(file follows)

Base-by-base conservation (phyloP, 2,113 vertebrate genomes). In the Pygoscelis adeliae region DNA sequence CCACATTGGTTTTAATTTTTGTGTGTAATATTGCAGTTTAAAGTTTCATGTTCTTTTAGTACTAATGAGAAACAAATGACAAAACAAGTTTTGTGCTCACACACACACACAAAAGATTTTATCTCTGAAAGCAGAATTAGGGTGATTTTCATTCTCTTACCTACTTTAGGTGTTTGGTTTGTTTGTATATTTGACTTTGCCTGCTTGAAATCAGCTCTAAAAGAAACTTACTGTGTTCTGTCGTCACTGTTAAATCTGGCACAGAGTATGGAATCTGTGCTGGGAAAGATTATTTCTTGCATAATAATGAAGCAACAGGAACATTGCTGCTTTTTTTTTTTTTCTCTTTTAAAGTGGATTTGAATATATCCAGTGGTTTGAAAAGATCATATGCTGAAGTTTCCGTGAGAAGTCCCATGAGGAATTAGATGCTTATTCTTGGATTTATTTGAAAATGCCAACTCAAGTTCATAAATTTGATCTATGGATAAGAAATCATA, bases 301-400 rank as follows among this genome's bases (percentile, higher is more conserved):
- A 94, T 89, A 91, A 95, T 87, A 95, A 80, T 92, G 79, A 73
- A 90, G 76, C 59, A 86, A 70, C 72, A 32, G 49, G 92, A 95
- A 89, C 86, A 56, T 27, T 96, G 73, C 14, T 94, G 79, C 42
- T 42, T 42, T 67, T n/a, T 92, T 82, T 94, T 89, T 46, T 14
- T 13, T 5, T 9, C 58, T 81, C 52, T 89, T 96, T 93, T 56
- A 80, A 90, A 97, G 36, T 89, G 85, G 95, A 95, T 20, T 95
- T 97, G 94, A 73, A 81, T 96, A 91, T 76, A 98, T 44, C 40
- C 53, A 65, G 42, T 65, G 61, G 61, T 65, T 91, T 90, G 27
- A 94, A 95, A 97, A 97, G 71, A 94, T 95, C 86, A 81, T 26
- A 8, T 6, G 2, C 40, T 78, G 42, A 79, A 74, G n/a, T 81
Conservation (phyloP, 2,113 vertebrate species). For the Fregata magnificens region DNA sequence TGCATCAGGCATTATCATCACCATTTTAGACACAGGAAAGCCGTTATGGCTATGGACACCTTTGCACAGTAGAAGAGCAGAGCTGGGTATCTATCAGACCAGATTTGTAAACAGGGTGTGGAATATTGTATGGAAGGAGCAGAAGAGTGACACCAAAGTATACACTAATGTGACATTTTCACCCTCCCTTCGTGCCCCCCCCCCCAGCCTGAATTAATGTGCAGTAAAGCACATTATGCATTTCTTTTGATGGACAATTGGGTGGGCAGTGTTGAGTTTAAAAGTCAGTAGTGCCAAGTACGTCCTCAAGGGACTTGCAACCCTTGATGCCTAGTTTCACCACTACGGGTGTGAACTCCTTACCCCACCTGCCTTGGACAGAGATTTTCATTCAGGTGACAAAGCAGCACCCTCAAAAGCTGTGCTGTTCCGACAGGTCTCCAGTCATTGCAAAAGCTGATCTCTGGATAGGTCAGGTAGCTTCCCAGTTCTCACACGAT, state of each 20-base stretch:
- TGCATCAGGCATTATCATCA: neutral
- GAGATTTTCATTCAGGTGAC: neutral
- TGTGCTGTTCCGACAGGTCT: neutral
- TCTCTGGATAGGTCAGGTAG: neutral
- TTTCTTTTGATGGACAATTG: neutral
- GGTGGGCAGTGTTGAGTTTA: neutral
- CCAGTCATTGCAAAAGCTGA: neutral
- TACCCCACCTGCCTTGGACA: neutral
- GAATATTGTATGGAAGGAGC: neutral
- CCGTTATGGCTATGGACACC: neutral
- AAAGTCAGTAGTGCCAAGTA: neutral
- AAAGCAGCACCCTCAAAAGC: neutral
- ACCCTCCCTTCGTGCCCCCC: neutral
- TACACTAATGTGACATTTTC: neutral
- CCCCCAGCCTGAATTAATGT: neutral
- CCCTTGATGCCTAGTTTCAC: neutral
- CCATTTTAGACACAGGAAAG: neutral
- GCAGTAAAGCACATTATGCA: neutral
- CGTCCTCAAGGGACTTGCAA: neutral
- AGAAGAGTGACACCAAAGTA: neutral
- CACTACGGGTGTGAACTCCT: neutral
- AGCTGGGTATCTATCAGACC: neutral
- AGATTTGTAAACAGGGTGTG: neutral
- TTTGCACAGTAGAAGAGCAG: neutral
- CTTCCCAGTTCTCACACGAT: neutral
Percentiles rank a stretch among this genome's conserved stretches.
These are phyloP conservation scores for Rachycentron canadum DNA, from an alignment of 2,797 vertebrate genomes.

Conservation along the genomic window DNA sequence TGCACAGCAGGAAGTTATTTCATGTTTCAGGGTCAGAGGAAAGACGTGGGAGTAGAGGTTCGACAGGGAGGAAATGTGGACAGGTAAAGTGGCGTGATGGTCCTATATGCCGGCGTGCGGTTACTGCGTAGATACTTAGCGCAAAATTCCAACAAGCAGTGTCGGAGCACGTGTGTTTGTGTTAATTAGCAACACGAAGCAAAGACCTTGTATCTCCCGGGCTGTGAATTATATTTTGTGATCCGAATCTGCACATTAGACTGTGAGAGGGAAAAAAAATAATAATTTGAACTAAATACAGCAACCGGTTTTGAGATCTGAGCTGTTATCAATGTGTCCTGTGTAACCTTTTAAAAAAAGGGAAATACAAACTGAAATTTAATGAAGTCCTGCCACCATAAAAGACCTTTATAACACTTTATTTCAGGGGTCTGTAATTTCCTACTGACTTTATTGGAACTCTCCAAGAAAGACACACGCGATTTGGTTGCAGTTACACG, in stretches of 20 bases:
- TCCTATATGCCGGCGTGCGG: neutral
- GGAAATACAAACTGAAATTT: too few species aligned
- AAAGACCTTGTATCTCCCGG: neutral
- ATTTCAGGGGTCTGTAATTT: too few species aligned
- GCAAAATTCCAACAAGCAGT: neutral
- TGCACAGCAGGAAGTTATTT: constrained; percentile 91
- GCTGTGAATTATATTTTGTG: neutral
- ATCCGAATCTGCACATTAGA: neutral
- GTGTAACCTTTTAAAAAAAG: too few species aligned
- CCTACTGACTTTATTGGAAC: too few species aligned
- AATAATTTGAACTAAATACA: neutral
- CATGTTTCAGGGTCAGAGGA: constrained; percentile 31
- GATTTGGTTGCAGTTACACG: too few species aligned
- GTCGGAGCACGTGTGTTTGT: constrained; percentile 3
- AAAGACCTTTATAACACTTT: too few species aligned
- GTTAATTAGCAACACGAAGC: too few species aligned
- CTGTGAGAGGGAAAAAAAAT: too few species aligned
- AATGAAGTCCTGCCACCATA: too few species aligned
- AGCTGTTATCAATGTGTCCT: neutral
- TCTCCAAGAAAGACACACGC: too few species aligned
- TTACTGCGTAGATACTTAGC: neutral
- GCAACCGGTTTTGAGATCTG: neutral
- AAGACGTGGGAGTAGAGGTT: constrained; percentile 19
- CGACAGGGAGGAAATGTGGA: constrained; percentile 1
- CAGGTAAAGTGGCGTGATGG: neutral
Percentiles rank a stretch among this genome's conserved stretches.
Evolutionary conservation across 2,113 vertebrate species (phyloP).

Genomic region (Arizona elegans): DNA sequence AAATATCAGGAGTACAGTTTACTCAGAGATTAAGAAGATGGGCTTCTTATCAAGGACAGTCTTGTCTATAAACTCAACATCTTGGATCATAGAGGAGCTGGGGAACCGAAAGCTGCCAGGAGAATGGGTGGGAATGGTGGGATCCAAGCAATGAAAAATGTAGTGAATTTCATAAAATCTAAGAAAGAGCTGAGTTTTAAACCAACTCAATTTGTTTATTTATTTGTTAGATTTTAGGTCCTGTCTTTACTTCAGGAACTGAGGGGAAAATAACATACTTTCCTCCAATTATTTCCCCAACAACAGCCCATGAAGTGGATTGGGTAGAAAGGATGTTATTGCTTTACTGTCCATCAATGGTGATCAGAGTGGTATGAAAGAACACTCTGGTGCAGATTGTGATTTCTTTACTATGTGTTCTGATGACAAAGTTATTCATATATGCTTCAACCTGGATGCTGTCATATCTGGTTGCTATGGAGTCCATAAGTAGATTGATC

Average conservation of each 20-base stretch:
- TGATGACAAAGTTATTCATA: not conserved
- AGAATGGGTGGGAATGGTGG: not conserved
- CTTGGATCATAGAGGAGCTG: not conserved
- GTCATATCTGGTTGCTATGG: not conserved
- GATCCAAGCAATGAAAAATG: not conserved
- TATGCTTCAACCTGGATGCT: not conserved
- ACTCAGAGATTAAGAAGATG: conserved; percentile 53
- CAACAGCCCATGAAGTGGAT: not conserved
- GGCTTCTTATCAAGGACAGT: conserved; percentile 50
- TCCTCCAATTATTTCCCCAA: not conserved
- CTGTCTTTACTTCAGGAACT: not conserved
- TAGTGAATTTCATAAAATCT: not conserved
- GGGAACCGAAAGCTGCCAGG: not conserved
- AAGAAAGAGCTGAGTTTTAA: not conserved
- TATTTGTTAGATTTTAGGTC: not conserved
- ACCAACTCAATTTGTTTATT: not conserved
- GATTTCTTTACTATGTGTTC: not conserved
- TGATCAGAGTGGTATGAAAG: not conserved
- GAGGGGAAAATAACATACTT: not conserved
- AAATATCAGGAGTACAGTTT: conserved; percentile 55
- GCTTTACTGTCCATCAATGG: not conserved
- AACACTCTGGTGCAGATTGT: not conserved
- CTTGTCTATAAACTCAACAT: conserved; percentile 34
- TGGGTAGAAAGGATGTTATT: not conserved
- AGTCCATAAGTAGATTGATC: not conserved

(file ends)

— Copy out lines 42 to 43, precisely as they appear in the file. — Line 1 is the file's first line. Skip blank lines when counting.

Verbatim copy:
- GGAAATACAAACTGAAATTT: too few species aligned
- AAAGACCTTGTATCTCCCGG: neutral